The Council has agreed with the Planning Committee’s recommendations that a plan change is needed to rezone 100 hectares, currently zoned rural, for business purposes to accommodate demand for business land in the north west of Christchurch. These areas are:
approximately 15 hectares for industrial business purposes at 711 Johns Road, north of Waimakariri Road (Area 1);
approximately 50 hectares for industrial business purposes, north of Wairakei Road between Woolridge Road and Russley Road (Area 2); and
approximately 35 hectares for industrial business purposes, between Hawthornden Road and Russley Road (Area 3).
The Council directed staff to consult with the Fendalton/Waimarri and Shirley/Papanui Community Boards, residents and affected parties before the draft proposed plan change goes to the Planning Committee for approval to notify for formal consultation.
The Council also asked Council staff to lead a plan change to provide a clearer policy framework for the Special Purpose (Airport) zone (SPAZ) in the City Plan. There has been pressure for non-airport related activities in the airport zone, which have been granted resource consent due to the limitations in the current policy framework. The proposed plan change will review the rules around activities permitted within the SPAZ, with consideration given to allowing a wide range of business activities in the 80 hectare Dakota Park – identified as a zone suitable for cargo and freight handling activities. It is anticipated that work on these plan changes will begin shortly.
Finally, the Council has approved the rezoning of other parts of the North West Review Area to a special ‘Rural-Urban Fringe’ zone* as part of the Council’s District Plan Review, which will begin in 2014. This rezoning reflects the importance of the natural and physical resources such as the groundwater aquifers and high quality soils, its strategic significance as part of the gateway to Christchurch and its role in linking the city, Christchurch International Airport and the State Highway network.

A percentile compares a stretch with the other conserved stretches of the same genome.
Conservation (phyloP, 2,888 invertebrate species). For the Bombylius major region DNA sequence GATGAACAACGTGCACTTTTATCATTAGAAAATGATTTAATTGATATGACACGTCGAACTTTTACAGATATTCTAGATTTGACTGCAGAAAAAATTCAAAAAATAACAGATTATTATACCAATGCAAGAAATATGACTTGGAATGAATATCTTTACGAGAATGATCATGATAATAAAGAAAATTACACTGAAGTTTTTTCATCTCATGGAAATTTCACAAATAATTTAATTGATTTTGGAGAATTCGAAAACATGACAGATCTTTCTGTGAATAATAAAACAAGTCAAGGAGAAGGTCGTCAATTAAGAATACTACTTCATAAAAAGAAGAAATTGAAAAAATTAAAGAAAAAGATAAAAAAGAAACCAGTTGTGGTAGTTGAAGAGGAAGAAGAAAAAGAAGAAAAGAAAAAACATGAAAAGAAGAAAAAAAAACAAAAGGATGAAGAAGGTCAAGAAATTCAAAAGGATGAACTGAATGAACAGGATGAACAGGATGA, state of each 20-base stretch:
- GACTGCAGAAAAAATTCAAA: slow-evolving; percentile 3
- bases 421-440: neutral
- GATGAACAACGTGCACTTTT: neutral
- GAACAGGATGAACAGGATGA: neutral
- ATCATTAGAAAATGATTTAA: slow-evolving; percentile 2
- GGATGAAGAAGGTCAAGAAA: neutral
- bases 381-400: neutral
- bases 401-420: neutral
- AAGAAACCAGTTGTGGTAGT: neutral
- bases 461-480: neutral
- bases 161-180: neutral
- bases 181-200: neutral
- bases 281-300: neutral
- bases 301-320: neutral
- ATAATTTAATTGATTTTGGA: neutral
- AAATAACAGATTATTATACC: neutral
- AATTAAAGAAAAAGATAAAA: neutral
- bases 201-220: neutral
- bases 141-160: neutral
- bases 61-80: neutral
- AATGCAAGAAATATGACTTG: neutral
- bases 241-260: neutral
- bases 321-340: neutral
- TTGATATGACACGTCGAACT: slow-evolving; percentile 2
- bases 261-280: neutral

Unit Manager City Planning Brigitte de Ronde says these actions will support the ongoing use of the area for rural activities, while maintaining the natural and physical resources of the NWRA. They will also enable the development of areas for business activities to support the recovery of the city.
”We expect there will be ongoing pressure on this area for a range of uses, particularly as a result of business displacement caused by the earthquakes, and we need to move to ensure there is enough land available to accommodate business growth.”
These plan changes will be subject to processes under the Resource Management Act 1991, including public notification, submissions, a formal hearing of those submissions, and potentially appeals to the Environment Court. In the meantime, new business activities cannot be established on those specific sites unless a resource consent has been granted, or they are already permitted in the City Plan.
The NWRA is an area of approximately 860 hectares situated between the airport and the city’s urban edge. It extends for approximately 10 kilometres along State Highway 1 between Yaldhurst Road in the south and Johns Road, adjacent to The Groynes/Clearwater, in the north.
To read the Final Report as presented to the Council click here.
The attachments to the Final Report are below:
For more information visit http://www.ccc.govt.nz/northwestchchreviewarea
In July 2011 the Council sought input from the community and stakeholders about their aspirations for the North West Review Area (NWRA) and the issues that should be addressed in the study. Feedback was received on what people wanted retained and the changes that they sought, which has informed the staff’s recommendations.
The Council’s Planning Committee met on 3 October to discuss a Council staff report recommending the future use of the North West Review Area following the public consultation in July 2011.
The study has also considered the natural and physical resources of the NWRA and the direction provided by policies and strategies. These and other factors have informed the evaluation of options on the appropriate land uses in the NWRA. An assessment has also been undertaken of the different parts of the NWRA against criteria to determine the most appropriate locations for industrial business use. Criteria has included a range of matters including accessibility, the availability of infrastructure, continuity with existing business areas and environmental values amongst other matters.
*A Rural-Urban Fringe zone is a transition zone between urban and rural areas which typically supports open spaces, sporting and recreation facilities and community facilities while enabling its ongoing use for agricultural and horticultural activities.